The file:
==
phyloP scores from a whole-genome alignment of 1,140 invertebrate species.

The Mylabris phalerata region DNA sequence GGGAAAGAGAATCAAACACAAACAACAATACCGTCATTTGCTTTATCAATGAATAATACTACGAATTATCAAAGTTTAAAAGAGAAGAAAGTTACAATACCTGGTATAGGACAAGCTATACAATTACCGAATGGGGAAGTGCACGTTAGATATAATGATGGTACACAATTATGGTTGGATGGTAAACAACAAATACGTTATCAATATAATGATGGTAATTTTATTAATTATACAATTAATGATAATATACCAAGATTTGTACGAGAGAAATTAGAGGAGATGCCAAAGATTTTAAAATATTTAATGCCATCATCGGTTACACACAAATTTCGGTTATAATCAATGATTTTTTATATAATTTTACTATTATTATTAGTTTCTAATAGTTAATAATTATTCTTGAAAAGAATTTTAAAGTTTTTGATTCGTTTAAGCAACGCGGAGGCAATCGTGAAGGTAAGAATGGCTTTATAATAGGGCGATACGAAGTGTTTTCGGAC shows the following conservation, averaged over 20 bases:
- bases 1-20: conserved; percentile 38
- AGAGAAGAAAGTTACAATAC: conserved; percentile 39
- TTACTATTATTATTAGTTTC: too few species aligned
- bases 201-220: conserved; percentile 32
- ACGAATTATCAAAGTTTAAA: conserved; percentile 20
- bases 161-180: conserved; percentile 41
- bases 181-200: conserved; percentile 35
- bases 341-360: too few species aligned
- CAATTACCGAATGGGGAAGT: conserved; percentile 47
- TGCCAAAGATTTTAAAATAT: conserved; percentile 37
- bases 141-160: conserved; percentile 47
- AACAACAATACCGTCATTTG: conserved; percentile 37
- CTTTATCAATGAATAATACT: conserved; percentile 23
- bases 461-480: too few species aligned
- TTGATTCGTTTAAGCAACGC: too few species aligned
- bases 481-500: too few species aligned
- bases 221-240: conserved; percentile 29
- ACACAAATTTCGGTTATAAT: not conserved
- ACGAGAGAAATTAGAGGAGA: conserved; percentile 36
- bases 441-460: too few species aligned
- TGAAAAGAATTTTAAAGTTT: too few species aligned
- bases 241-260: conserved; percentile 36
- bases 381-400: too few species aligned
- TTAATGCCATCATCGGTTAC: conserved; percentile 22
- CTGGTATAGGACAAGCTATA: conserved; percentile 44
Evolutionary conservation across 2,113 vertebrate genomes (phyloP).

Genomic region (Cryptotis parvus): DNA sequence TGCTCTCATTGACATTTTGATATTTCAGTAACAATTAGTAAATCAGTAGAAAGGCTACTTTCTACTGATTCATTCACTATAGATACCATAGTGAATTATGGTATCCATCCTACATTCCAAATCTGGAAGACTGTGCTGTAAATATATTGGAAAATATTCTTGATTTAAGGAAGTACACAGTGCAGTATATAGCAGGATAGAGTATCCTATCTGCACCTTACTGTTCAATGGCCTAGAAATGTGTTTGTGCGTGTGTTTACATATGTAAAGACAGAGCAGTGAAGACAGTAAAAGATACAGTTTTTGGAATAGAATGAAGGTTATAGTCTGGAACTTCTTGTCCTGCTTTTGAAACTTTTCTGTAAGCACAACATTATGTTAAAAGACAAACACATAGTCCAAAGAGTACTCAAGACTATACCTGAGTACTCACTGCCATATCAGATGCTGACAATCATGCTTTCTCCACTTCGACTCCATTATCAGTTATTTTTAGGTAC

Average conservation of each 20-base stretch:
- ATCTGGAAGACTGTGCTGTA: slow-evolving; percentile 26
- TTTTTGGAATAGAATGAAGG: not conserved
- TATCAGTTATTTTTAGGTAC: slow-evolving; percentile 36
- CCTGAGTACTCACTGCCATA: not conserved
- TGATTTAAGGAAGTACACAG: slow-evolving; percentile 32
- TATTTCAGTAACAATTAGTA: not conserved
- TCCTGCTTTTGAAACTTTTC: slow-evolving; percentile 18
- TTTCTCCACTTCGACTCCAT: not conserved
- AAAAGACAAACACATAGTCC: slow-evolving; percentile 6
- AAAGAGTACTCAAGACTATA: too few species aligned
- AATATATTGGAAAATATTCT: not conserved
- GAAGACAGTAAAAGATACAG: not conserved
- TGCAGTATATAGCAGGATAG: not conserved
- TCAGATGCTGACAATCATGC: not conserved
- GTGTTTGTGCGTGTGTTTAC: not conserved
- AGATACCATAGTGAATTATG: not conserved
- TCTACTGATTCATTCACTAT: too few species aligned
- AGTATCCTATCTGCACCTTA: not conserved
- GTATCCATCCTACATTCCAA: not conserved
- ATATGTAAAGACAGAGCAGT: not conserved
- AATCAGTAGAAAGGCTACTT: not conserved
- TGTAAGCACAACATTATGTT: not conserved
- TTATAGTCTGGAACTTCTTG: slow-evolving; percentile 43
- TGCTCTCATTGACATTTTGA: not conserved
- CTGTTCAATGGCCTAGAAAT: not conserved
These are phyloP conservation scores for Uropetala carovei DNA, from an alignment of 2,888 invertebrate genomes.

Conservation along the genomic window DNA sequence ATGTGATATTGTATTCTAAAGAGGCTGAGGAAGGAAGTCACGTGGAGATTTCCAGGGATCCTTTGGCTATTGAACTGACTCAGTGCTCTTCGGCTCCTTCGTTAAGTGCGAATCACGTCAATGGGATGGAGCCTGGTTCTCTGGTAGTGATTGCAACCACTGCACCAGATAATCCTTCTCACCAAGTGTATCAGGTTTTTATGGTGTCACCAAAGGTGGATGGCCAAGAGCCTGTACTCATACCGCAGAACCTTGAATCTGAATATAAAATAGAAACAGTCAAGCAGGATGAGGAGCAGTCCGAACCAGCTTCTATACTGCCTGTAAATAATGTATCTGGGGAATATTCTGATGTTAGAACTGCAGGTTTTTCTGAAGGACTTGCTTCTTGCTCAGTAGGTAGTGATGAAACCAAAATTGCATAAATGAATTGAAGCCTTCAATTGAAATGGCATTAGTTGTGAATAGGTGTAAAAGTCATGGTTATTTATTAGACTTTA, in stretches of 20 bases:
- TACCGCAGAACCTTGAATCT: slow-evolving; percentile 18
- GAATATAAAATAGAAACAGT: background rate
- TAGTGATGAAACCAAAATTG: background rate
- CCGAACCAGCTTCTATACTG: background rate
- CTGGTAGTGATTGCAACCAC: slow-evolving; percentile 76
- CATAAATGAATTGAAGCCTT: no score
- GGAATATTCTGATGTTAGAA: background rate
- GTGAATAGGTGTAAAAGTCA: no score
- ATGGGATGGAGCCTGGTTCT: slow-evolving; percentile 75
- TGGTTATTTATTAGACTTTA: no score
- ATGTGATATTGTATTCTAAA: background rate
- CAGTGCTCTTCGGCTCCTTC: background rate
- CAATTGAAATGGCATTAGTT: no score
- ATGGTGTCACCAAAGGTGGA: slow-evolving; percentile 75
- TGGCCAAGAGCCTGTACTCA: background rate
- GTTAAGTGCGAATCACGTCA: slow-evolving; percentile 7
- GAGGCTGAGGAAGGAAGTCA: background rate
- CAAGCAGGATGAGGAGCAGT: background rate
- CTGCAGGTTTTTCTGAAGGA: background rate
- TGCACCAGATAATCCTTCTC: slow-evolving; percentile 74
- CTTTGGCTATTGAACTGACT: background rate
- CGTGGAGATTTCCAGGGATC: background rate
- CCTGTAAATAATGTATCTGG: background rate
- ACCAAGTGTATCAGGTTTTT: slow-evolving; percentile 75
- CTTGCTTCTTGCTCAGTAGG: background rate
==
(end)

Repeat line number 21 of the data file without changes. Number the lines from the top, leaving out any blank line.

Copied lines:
- ACGAGAGAAATTAGAGGAGA: conserved; percentile 36